jeffrey carlson as hamlet

Jeffrey Carlson, I apologize.

Last year when I saw you in The Shakespeare Theatre’s production of Hamlet, I was not a fan. I know you were trying to convey Hamlet’s youth. But the flailing and whining was a bit much for me. Sure, Hamlet is young. I get it. But he also has some of the most profound, eloquent speeches in the English language. I just couldn’t see him as a petulant teenager. It was too, too silly-ed flesh.

The lady doth protest too much, methinks. I saw your Hamlet again last night in the park, and I was blown away. It was beautiful. I laughed. I cried. The words were alive! O, what a rogue and peasant slave am I! I am sorry I ever disliked your Hamlet. And I am sorry I will not be in town this weekend, so I cannot go see you again.

It’s a tough job, Hamlet. Everyone comes in with their own expectations for how you should play the role. And you risk standing in the shadow of other Hamlets. For me, the shadow was cast by my man Wallace Acton, who played Hamlet so beautifully at The Shakespeare Theatre in 2001. I went to see the play … oh, I think seven times? (I ushered, so it was free.)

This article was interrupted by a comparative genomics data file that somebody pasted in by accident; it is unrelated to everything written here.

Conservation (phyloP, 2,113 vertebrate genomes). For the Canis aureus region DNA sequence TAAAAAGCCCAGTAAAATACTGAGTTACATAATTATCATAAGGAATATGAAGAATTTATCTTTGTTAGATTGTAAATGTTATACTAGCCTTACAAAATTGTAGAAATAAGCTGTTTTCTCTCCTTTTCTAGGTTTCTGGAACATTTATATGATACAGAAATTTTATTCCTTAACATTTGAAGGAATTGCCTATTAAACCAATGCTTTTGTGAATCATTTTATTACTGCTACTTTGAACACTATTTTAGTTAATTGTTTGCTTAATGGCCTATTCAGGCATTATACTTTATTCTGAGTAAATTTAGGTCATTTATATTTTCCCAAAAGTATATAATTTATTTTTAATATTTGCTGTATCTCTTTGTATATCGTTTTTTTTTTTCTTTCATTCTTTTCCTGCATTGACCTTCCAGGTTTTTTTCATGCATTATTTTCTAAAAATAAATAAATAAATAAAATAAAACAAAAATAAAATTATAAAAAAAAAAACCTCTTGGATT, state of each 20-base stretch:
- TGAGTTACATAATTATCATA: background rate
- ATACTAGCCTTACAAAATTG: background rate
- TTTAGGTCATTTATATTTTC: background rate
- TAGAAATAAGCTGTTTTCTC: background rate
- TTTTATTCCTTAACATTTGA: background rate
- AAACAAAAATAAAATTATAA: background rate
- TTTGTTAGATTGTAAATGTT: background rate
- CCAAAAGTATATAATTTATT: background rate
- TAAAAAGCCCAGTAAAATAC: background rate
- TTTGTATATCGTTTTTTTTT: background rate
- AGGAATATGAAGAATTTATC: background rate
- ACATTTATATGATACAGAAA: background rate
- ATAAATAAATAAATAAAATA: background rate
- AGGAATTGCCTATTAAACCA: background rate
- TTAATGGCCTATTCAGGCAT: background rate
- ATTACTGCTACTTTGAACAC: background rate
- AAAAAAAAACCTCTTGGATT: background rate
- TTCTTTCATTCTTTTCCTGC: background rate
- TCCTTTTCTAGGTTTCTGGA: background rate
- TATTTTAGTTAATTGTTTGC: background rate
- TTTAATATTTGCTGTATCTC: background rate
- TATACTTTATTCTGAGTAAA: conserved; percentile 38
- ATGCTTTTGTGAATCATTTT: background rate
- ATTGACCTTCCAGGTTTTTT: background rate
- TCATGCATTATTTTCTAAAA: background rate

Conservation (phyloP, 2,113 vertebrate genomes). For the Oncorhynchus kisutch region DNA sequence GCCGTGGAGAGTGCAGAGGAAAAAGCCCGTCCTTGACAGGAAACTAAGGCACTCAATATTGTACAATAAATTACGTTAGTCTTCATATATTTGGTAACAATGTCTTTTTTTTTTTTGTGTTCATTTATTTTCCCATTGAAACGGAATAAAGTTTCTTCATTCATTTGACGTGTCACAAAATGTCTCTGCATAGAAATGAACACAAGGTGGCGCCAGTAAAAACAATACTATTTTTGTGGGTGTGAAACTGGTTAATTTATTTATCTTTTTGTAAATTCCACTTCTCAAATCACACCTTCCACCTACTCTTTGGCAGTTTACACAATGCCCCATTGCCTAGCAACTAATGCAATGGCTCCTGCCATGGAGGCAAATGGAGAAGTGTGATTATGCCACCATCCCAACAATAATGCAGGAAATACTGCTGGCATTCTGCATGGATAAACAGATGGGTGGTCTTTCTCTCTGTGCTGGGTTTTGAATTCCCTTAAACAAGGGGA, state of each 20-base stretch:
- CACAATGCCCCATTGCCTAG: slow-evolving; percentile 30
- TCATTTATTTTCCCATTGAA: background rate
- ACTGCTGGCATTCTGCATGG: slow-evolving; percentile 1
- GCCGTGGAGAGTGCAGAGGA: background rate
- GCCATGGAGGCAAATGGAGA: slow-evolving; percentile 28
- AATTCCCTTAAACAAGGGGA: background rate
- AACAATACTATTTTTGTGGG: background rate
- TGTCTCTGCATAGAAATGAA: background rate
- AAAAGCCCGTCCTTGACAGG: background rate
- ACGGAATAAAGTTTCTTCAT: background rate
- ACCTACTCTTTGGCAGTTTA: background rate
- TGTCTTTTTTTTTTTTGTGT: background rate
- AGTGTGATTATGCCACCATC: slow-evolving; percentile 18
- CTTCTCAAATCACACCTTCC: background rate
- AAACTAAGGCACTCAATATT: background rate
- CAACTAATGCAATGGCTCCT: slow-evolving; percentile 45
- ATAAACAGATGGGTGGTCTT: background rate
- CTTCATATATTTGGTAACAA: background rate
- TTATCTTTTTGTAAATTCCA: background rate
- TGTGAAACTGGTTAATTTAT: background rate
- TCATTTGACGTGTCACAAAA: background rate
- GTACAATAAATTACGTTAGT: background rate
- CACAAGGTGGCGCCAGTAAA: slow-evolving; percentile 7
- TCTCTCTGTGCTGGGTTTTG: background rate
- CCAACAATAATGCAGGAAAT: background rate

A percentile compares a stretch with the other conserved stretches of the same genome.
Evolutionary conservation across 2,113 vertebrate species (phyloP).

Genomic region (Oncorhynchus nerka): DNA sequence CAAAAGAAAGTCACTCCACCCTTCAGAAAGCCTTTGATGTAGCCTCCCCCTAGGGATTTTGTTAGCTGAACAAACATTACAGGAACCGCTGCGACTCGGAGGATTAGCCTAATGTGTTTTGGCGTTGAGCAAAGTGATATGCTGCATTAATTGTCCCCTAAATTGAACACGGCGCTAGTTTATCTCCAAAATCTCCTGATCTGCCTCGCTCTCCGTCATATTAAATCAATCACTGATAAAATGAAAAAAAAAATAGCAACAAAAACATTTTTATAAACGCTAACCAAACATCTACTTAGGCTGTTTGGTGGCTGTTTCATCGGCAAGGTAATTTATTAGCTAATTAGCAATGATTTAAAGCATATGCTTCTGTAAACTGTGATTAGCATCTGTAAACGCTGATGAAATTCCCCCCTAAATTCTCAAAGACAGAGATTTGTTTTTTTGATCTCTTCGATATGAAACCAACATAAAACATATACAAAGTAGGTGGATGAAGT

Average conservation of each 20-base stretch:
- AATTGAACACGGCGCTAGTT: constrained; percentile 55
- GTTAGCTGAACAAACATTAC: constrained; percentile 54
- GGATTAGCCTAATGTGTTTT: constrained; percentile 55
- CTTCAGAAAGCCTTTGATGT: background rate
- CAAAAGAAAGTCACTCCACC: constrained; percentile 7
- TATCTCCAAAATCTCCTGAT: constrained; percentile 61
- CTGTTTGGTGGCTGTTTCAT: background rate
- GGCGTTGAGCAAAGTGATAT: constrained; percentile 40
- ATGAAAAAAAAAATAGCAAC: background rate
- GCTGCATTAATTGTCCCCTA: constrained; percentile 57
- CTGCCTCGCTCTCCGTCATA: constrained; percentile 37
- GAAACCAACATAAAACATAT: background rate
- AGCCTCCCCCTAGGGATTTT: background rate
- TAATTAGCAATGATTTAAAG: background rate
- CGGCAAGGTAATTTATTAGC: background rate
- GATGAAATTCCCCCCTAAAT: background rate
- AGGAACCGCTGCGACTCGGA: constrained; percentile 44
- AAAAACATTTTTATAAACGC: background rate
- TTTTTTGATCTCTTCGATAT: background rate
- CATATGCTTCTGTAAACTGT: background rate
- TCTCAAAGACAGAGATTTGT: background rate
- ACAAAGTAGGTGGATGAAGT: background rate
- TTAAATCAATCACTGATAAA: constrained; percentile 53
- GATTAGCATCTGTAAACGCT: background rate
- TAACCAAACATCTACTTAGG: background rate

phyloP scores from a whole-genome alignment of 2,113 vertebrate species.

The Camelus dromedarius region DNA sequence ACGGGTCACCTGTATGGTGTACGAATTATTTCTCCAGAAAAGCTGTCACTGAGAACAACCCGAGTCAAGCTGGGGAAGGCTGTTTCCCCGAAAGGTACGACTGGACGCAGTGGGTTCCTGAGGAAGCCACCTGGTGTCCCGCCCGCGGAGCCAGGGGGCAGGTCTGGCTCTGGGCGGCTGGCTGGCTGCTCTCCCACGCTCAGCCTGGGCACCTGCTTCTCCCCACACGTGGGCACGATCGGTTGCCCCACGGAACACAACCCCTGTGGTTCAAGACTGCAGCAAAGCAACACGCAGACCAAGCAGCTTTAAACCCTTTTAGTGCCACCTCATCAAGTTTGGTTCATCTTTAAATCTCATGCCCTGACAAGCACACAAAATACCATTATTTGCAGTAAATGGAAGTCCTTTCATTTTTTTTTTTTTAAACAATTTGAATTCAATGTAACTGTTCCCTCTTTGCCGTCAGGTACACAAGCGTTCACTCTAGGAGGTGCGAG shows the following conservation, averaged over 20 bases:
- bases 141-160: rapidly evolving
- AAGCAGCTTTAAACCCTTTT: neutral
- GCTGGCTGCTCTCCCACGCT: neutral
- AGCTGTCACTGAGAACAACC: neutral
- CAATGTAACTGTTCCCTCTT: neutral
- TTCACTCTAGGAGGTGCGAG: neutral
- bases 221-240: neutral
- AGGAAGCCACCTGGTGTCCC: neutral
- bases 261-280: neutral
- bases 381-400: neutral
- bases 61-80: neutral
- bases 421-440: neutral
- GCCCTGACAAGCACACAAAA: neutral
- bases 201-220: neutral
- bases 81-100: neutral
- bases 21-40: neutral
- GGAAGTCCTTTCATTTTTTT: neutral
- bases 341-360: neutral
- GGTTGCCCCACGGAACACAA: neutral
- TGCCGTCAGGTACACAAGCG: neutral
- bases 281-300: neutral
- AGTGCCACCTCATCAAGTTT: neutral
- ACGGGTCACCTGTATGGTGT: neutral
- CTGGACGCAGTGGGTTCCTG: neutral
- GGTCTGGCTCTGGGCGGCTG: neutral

What made your Hamlet so much more enjoyable the second time? Reduced expectations and the putting aside of the heavy shadow of my previous Wally Hamlet may have helped. There is nothing either good or bad, but thinking makes it so. Maybe it was the magical setting of Carter Barron amphitheatre. Perhaps Teen Hamlet, Prince of Angst, has mellowed out a bit in the past year.

I am not sure what the difference was, but I loved your Hamlet last night. Loved it. I am a fan now. Please forgive me.

The Shakespeare Theatre Free for All continues tonight, tomorrow and Sunday in Carter Barron ampitheatre. Check here for information on how to get free tickets. If they free out, I think you can almost always get tickets at the gate; people don’t always show up.